Despite a parliamentary enquiry conducted in the late 1950s, involving 180 organisations, which concluded that there was a slight preference to remain on GMT +1 throughout the year, Britain stayed with the system

Why am I telling you all this?

Well, its because I’m in two minds about this.

Research conducted by the University of Colorado (Boulder) has shown conclusively that the fatal car accident rate spikes by 6% during the working week following the clocks being moved forward into Daylight Saving Time (DST). As the research only studied fatal accidents, it may be reasonably assumed that the underlying rate for all accidents will increase.

A further study published by Vanderbilt University’s Medical Unit shows that there is a negative impact upon health during the transition from statndard time to daylight saving time.

The cumulative effects of Daylight Saving Time can lead to increasing risks of heat attacks and ischaemic strokes

It appears that its not just the biannual one hour difference interfereing with our “body clock” or Circadian Rhythm – but the cumulative effects of this misalignment which takes up about eight months of the year.

It is the actual process of changing rather than which time reference is followed.

The European Union (EU) has voted to end Daylight Saving Time in autumn 2021. States within the EU have the choice of making their last change on the final sunday of March, or the final sunday of October, depending on whether they wish to have their standard time based on summertime or wintertime. This would naturally accommodate preferences according to geographic location.

More time on my hands – Yes Please!

So – moving the clocks back and forward is bad for health, and bad for accident rates.

On the other hand, there is a big argument for doing something more radical.

This time tomorrow?

Lets stay on GMT+1 as our standard time.

Moving the clocks forward every spring, as we did in WW2, gives us effectively two hours more sunlight in the evening during summer, and one more hour of evening light in the winter.

Looking at this from an environmental perspective; extra light means less electrical demand for lighting in the summer, and during the winter months less demand for heat as well.

Research conducted by Cambridge University showed that an extra hour of sunlight every day during winter could save up to £485M ($604M US) annually.

A further benefit is a proportionate reduction in carbon emissions as well.

Now, lets think about trade. Disregarding Brexit, we still do a lot of trade with our neighbours in the EU. However, even the most western part of the continent is always an hour ahead of the UK, and eastern states such as Finland are two hours ahead.

This is an impediment to easy trade, so staying GMT+1 in winter, and GMT+2 in summer would keep us aligned with our european trading partners.

Tourism would also receive a big boost, with longer hours available when people are not working.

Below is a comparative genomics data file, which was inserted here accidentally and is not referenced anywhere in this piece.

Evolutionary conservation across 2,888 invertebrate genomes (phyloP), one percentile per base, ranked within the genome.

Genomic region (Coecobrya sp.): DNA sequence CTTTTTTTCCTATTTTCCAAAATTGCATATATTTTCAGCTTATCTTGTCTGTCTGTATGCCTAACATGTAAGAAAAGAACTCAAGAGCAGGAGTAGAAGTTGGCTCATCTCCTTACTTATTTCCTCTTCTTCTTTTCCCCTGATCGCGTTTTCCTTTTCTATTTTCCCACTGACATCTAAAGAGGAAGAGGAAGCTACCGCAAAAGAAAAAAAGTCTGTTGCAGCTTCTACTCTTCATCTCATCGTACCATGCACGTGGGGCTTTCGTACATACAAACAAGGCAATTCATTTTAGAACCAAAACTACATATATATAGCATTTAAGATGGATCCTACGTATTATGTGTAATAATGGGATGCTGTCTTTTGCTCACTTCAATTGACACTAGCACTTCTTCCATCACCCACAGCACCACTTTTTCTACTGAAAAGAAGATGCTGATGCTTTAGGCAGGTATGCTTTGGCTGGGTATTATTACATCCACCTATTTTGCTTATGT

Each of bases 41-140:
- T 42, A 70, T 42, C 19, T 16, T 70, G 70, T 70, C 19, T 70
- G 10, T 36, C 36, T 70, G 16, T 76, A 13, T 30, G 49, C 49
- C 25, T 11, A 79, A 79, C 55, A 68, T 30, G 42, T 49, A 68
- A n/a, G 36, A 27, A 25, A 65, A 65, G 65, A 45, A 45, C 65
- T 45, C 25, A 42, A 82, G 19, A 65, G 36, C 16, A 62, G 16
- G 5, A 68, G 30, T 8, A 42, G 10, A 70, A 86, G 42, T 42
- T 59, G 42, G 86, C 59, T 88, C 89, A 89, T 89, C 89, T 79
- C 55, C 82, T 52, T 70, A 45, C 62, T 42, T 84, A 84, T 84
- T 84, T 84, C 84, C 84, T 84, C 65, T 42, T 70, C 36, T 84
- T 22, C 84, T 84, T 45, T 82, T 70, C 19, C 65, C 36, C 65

The Tourism Alliance estimated that an extra £3.5M ($435.9 US) of revenue would be generated in the UK as a result iof businesses staying open for longer. This would create an estimated 80,000 jobs.

Individuals would also gain about 235 hours of post-work daylight every year,

Now that’s got to be worth having!

What would people do with all of this extra daylight? Well., they would use the opportunity to play sports, visit parks and enjoy outdoor recreational activities.

This has a health benefit, as more people out exercising (Even if they are only walking or cycling to the pub!) means less people becoming unhealthy as a result of inactivity.

Human nature is such that we tend to stop outdoor activities when it gets dark. SImply readjusting our clocks so that “dark” coincides with “later” means we achieve more each day.

The extra hours of daylight could also reduce crime levels, as most criminals do like to do their “work” in the dark.

My opinion?

Well, I would like to use the old WW2 system of GMT+1/GMT+2. Ilike the idsea of an extra 235 useful hours every year. I like the idea of saving power and cutting emissions.

It does seem that on balance this could be the best option for business, the planet and us living on it.

You decide…

Go Well

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a baby-boomer – but i ain't seen nothing like this before!

When all things are connsidered, I have had a good life. A life that so far, has lasted almost 61 years,

I was born in 1959, one of the “end of the line” baby boomers.

To qualify as a baby-boomer you need to have been born between the years 1944 and 1964. That gives a current age range of between 56 and 76 – and I am a proud and upstanding member, of the baby-boomer club.

Disregarding my near-fatal brush with Scarlet Fever as a five-year-old, I have survived many global phenomena, some natural, and some man-made.

When I was ten, there was a pandemic of the H3N2/H59N influenza virus, known at the time as Hong Kong Flu. This outbreak spread through Eurasia and North America, killing about a million people in its wake.

In 1976, Ebola, a particularly frightening haemorrhagic fever broke out in South Sudan and the Congo. Unlike other deadly diseases, this one did not spread across the globe like wildfire and was mainly confined to the tropical regions of sub-Saharan Africa.

Ebola – Still taking lives in Sub-Saharan Africa

1981 saw the arrival of HIV -1 (Human Immunodeficiency Virus), a condition leading to AIDS (Acquired Immuno-deficiency Syndrome). My research seems to indicate that in 2018 about 37.9 million people were living with HIV and it resulted in 770,000 deaths that year.